Solar Installers get a lot of calls from consumers who are unsure how to work out how much their solar power system is saving them.
The most common mistake made by consumers is to open their power bill and assume that their system has only saved them the amount of the credit that is listed on the bill. This approach does not measure the full value of the savings because it does not measure the solar power that was generated on the roof and consumed in the building before it was recorded on your meter.
Working out a return with 1:1 Net Metering
Working out the true return is a relatively easy process in areas where there is 1:1 net metering, where your utility pays you the same retail price for excess solar power that is fed into the gird as you pay when you buy power from them (either at night or when your solar generation during the day is less than your consumption). In this instance, you simply need to multiply the kwh of power produced for the month by the retail price you pay for power.
However, even this simple calculation can be more difficult than it appears. Firstly, inverters generally have a display that can show energy produced today and energy produced for all time, but not a display that shows energy produced for a particular month. The only way to get this information is to either install a monitoring system that logs this data or manually recording the “Energy Total” reading each month. The second difficultly in working out even this simple calculation is that the amount most people pay for power varies with usage so, for example, a consumer in California might pay 14 cents per kwh for their first 100 kwh per month but pay 20 cents per kwh for power used in excess of this amount. (just an example)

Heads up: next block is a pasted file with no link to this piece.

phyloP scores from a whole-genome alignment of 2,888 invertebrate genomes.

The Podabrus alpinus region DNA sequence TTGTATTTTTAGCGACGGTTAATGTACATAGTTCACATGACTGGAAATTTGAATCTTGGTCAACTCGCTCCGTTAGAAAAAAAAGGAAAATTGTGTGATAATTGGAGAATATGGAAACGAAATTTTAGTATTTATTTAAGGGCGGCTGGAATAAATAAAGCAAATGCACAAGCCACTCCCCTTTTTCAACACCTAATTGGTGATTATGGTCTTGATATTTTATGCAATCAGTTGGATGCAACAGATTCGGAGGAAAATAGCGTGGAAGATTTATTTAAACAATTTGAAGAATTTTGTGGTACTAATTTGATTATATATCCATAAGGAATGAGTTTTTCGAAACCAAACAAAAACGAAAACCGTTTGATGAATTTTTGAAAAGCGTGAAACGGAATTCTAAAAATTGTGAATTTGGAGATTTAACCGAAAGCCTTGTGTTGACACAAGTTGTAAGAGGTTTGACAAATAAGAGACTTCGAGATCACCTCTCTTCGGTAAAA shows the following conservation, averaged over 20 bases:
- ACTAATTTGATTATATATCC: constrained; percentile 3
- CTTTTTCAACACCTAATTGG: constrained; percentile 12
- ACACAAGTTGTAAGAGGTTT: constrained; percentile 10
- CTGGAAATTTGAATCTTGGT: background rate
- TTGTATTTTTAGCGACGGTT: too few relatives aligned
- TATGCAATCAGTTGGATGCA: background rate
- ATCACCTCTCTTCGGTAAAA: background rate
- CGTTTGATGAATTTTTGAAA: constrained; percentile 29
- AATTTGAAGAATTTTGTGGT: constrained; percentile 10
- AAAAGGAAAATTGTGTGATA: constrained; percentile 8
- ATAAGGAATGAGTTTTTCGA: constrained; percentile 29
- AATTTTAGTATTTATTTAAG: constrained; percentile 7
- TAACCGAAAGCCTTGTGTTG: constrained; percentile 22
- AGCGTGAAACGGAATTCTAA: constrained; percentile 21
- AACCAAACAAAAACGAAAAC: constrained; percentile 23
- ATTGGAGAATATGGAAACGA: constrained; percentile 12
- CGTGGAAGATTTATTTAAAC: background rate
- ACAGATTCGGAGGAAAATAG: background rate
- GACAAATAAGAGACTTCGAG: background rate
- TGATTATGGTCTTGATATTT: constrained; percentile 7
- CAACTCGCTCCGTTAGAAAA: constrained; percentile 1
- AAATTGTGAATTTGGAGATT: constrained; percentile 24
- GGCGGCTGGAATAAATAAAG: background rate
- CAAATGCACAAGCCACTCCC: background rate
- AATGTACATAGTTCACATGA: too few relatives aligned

When calculating the value of the savings that your solar power system has delivered, make sure to use the value of power for the most expensive units of power that you have purchased during a period.
The reason for this is that if you did not have a solar power system, and therefore had to buy additional power, all of this additional power would need to be purchased at the top rate. In some cases, the power may have to be purchased at an even higher rate if extra consumption pushes you into a higher pricing band.
Working Out a Return Where There is Not 1:1 Net Metering
Where there is not 1:1 net metering, you will need to work out your return in two parts, because the solar power you generate has a different value to you depending on whether it gets used in your house or exported to the grid. This means you firstly have to work out what part of your total solar power production was used in the house and what part was exported to the grid. You can usually get the amount of kwh that was exported to the grid from your power bill. Simply multiply the number of kwh by the rate you get paid for solar power exported to the grid and you have the savings you got from the power that was exported.
Getting the savings from the solar power that was used in the house is harder because as stated above most inverters don’t have a display on monthly energy output. To get this, you either need to record the Energy Total number from your inverter on a set day each month or have a monitoring system installed that allows the display of this data. Once you have this figure then you need to deduct the kwh’s that were exported to the grid (from your power bill) to get the kwh’s of solar power used internally.
Solar Power Consumed Internally = Change in Etotal on Inverter During the Period – Power Exported to the Grid During the Period